In all of the dreams she had ever had about this place, Zero had never felt any revulsion toward it. As she looked around her now, though, she saw that the grass that grew on the plateau was dried and yellowing. Even the pebbles were slowly breaking down into powder and grit. This was not safety, not contentment, it was its own kind of danger; a cancerous, stagnant growth. Made of hopelessness, it mouldered before her eyes.

Zero continued to back away from the tree until she felt the brink of the cliff underfoot. A little stream of dry dirt and pebbles fell away beneath her, disappearing downward, obedient to gravity. Steadying herself and taking a half dozen steps away from the edge, she looked up toward the gloomy skies, where a crow and a dove turned lazy circles around one another, their wings nearly touching.

Zero spent a long moment watching the birds as they flew together, then she set her jaw and turned to face the cliff. Behind her, she heard the limbs of the tree begin to crack and fall, but she denied them a backward glance and instead began walking toward the edge. The wide world appeared before her in its somber shroud of heavy clouds. Zero hesitated only for a instant before stepping out into the air. Whatever lay before her, fall or fly, it must be better, she decided, than dreaming of living and dying alone on her empty plateau. For that brief instant, she was uncertain what would happen, but she knew that it did not matter, because she had finally chosen to try.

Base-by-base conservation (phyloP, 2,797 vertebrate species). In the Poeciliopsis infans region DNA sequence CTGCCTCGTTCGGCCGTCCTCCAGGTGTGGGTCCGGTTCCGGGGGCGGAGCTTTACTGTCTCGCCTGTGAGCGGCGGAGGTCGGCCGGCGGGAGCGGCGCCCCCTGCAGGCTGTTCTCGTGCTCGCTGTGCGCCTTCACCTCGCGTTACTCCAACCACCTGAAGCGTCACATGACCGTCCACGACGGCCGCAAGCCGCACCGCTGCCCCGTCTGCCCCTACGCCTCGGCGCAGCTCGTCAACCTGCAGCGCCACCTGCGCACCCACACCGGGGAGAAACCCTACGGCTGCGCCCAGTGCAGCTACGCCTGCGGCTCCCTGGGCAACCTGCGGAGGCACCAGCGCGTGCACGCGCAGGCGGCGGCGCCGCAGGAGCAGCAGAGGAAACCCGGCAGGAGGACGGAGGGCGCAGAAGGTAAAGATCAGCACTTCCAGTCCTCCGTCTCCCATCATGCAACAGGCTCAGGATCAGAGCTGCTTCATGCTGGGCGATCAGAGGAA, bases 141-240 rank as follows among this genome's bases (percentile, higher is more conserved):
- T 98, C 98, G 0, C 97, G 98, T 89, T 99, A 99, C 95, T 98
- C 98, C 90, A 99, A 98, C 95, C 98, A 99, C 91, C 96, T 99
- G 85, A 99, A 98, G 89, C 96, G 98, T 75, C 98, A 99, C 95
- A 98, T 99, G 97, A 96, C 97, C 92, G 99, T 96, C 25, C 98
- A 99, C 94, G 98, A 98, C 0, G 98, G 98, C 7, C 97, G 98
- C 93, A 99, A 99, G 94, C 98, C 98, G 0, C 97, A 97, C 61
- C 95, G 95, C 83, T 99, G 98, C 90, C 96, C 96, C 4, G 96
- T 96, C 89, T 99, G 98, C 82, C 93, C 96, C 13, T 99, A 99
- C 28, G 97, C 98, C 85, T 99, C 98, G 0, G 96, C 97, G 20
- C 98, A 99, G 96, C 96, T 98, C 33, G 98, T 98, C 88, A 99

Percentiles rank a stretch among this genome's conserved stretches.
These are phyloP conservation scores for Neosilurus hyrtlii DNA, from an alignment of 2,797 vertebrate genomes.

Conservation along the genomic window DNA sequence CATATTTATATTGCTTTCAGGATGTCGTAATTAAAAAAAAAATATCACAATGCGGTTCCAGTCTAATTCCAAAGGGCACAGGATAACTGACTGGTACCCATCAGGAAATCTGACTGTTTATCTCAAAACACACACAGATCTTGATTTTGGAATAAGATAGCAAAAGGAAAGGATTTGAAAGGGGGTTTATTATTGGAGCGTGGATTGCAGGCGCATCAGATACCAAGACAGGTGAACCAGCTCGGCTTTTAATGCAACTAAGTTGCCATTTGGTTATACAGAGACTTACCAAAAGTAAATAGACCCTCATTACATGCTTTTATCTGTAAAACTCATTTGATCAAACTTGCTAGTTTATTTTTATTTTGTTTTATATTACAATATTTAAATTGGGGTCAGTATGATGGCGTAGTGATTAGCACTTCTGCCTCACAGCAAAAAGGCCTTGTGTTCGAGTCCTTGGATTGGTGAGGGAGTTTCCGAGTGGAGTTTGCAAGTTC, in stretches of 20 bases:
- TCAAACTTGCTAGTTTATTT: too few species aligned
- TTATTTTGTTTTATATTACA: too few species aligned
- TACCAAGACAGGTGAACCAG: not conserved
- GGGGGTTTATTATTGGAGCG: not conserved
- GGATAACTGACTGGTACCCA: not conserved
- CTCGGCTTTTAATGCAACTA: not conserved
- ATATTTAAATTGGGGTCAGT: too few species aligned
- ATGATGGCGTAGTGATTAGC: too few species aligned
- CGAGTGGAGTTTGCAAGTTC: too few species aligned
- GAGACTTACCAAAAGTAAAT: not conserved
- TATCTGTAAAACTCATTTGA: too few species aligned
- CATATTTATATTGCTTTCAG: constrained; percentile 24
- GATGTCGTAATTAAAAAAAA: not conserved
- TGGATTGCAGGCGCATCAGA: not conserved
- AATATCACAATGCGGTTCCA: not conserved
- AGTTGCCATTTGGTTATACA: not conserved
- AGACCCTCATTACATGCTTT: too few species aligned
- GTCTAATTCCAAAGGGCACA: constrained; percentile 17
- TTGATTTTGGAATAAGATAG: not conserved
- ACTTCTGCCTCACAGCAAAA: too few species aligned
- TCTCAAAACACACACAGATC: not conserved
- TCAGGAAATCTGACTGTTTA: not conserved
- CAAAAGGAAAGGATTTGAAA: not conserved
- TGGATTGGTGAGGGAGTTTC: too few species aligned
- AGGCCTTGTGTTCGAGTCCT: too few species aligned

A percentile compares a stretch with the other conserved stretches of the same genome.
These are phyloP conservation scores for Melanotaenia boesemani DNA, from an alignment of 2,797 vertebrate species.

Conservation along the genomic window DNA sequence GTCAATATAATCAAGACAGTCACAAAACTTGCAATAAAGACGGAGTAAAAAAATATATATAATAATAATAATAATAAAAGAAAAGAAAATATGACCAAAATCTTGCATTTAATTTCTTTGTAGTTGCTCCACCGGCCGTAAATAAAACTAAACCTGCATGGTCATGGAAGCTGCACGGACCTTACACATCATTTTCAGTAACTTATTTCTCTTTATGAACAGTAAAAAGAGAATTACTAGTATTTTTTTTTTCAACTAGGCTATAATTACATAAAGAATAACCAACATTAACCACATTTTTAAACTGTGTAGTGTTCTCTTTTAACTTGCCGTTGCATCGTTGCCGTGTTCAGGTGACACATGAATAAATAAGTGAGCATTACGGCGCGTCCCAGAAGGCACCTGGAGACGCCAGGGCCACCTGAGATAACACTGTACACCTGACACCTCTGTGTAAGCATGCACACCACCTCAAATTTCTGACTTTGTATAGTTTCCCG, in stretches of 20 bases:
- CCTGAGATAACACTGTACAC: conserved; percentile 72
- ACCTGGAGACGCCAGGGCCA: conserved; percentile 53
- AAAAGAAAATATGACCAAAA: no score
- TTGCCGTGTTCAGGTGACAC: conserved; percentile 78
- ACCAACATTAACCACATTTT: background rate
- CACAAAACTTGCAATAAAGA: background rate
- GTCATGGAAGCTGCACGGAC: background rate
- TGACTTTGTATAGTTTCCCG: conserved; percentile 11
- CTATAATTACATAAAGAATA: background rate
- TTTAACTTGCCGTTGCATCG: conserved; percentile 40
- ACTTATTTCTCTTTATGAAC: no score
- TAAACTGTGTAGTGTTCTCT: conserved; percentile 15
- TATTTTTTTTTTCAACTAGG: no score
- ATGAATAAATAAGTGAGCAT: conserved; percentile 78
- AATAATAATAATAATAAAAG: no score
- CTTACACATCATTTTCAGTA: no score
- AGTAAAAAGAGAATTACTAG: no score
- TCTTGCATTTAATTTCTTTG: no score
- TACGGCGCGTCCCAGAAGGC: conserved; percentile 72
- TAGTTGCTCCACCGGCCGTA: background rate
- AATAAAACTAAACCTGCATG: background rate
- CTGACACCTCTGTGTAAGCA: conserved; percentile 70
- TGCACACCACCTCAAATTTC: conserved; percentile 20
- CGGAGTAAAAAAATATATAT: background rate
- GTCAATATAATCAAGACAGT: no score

Above the plateau, the clouds drifted away and the sun shown down on an empty cliff. Below, the mists cleared revealing freshly harvested fields, cool, mossy creeks running with warm summer rain, and sharp, shining cities with their spires lifted to the big, blue sky. Green grass and tall flowers swayed on the plains. Where a dead tree had crumbled away there grew a tree in bloom, and in its branches there perched a dove and a crow.